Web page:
Chinese President Xi Jinping, also the general secretary of the Communist Party of China (CPC) Central Committee and chairman of the Central Military Commission, met representatives from model organizations and individuals who received awards for promoting military-civilian solidarity, in Beijing, on October 20.
As China observes the 70th anniversary of the Chinese People's Volunteer (CPV) army joining the Democratic People's Republic of Korea (DPRK) in the War to Resist US Aggression and Aid Korea, Xi made remarks in a letter of reply to all members of a sanatorium for injured and disabled revolutionary military veterans in Sichuan Province and expressed his sincere greetings to them.
"I have an unbreakable bond with the army and deep affection for the army," Xi once said. Born into a military family, Xi became a deputy company officer after graduating from university.
When working as a local official, he usually held a concurrent post in the army. He was a role model for supporting the army and providing special care and concern to the families of the army men and fallen heroes. During his tenure in Fujian Province, he was known as the "secretary supporting the army" by officers and soldiers.
Here are several touching stories of Xi's work promoting military-civilian solidarity.
Caring for the army
When Xi worked in Fujian, he repeatedly promoted military-civilian integration.
The growth of military expenditures was relatively lagging and some difficulties appeared in military support in the early 1990s.
Xi requested local authorities and related departments provide troops with a good canteen, good arable land, good drinking water and a good pigsty.
If soybeans were not produced locally, Xi specifically instructed that soybeans be allocated from other regions to the troops and to increase the supply of grain and oil for troops during the holidays.
Xi often inspected the army at the primary level. He went to sentry posts, walked through tunnels and visited military camps with comrades from related departments. After arriving in the army bases, he showed concern about soldiers' lives and wanted to know whether they slept with thick quilts and ate delicious food.
A team of troops moved from Lianjiang county, Fuzhou to downtown Fuzhou in May 1991. Xi, who was the secretary of the CPC Fuzhou Municipal Committee, came to the army barracks in the rain and helped more than 300 soldiers' dependents settle in.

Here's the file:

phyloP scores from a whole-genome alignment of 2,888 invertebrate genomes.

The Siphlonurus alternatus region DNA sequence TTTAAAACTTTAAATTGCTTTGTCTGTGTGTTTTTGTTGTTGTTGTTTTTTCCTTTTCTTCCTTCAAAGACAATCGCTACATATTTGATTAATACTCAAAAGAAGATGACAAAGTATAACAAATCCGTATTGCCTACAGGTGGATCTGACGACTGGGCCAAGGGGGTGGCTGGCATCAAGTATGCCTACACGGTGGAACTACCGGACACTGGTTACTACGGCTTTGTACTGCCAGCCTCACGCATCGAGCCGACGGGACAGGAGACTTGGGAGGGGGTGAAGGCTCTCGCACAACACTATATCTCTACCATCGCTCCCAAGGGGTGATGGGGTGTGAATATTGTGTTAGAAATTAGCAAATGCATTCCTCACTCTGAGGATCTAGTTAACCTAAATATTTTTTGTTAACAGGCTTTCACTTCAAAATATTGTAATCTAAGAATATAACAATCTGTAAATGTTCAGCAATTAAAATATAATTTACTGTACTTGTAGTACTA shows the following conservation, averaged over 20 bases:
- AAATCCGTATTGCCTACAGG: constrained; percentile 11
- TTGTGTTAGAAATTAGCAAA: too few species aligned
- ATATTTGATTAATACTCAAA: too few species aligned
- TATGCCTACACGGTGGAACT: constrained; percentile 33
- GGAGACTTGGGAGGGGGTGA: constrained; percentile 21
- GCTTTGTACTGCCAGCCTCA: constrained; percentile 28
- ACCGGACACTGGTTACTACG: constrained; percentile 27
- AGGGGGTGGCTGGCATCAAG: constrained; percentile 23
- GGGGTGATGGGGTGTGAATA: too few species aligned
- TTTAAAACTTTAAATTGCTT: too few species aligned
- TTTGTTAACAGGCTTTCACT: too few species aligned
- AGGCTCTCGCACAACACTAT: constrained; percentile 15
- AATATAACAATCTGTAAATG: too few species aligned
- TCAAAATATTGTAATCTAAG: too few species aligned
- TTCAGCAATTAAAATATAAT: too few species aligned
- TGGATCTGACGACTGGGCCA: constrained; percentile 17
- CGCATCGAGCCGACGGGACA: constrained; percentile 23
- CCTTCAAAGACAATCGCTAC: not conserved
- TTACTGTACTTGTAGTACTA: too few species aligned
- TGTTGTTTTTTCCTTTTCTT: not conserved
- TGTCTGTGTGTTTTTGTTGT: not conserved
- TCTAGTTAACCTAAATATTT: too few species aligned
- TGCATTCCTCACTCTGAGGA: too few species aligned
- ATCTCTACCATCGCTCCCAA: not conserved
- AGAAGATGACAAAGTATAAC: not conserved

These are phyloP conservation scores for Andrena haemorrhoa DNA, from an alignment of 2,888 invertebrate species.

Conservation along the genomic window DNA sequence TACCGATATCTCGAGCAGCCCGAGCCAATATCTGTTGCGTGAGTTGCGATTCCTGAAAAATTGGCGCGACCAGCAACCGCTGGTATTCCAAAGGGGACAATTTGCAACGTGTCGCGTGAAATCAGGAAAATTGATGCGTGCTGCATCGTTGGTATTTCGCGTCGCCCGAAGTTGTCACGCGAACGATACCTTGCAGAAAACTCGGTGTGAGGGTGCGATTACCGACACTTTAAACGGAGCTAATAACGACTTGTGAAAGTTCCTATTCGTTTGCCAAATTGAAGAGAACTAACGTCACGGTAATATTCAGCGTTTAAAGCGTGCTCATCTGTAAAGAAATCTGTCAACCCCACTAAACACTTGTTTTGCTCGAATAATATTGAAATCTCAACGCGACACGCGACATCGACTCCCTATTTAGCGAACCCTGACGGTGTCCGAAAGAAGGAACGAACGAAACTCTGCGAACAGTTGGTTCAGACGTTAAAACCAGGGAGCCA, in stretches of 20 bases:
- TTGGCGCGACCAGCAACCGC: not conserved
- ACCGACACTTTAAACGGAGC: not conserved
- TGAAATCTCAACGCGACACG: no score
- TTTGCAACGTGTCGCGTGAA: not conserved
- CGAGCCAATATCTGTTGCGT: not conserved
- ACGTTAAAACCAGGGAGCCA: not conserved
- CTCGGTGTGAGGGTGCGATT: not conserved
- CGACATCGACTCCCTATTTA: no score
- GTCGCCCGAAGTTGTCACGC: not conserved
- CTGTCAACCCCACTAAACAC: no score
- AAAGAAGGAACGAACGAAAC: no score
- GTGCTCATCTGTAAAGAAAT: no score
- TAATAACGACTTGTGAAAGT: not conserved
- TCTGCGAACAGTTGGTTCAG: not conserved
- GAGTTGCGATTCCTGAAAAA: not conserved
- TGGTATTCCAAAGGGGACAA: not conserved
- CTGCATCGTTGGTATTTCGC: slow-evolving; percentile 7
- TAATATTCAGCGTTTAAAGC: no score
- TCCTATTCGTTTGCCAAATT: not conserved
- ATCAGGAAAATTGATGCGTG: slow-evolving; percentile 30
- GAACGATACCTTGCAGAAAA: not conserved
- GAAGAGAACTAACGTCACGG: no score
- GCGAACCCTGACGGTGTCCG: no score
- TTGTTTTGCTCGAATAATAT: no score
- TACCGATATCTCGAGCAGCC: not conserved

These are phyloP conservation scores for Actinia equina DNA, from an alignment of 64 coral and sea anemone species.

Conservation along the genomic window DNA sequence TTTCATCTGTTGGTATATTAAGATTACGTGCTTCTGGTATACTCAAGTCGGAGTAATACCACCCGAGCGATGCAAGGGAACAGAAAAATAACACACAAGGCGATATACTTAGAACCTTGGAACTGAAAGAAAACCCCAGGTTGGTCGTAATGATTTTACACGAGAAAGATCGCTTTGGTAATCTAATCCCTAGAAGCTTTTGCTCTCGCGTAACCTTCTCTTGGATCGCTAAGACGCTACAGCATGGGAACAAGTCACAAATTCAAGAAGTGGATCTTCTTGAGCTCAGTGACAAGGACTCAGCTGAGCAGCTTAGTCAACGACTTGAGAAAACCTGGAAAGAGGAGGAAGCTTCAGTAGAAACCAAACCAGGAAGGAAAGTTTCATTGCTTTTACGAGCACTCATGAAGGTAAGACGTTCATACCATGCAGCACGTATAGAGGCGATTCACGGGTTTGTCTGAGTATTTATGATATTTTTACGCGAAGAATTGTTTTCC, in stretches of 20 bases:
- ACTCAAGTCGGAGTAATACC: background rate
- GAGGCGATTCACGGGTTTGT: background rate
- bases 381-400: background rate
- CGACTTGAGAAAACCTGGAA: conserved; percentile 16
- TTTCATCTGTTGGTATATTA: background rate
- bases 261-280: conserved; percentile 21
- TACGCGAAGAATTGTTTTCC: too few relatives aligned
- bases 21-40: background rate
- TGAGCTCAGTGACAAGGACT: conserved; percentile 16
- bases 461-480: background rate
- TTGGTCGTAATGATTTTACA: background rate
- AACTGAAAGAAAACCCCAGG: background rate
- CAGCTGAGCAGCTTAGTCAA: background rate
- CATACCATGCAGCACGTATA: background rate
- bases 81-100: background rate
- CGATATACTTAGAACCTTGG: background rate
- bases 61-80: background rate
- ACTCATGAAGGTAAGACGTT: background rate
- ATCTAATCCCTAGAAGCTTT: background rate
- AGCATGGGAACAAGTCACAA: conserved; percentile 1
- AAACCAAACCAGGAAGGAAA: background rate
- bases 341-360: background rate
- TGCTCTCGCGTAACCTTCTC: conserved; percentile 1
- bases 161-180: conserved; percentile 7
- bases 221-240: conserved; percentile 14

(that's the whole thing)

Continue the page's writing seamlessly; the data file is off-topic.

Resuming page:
In early 1992, upon hearing the news that the Fujian Naval Base had moved from Ningde to Fuzhou, Xi went to the new camp to work on-site and said to army leaders: "How many difficulties are there? List them. We will solve them one by one."
At this time, Xi helped 420 military personnel families overcome difficulties of employment and school admissions. He Linzhong, commander of the Fujian Naval Base, said that affairs in Fuzhou were handled "as quickly as fighting a war."
To support the army requires long-term efforts
In 2014, Xi met representatives who received awards for helping demobilized army cadres find placements. He said, "I feel close to you because I am also a demobilized army cadre."
Xi was concerned about the placement of demobilized army cadres. He often said, "To support the army requires long-term efforts."
In the 1990s, the city of Fuzhou explored long-term practices and issued policies and regulations to ensure placement of demobilized army cadres.
At that time, Xi undertook the placement work in person for the demobilized army cadres of Fuzhou. Many demobilized army cadres missed the best opportunity for employment because of their age. Xi insisted on an overall coordinated placement plan and helped place more than 500 demobilized army cadres in a few years.
During his tenure in Fujian, Xi paid attention to the implementation of the preferential policy on servicemen and visited family members of revolutionary martyrs and servicemen whenever he inspected a place.
For old comrades in the army from northern China who liked to eat dumplings, Xi instructed they be supplied with dumpling flour.
At that time, there were 195,000 family members of martyrs and servicemen in Fuzhou. Xi raised the subsidy standard of 50 yuan per person per month to 100 yuan after deliberations.
(Translated by Long Wei and edited by Sun Tianren and Zhan Huilan; original story from the Wechat account of the People's Daily overseas edition)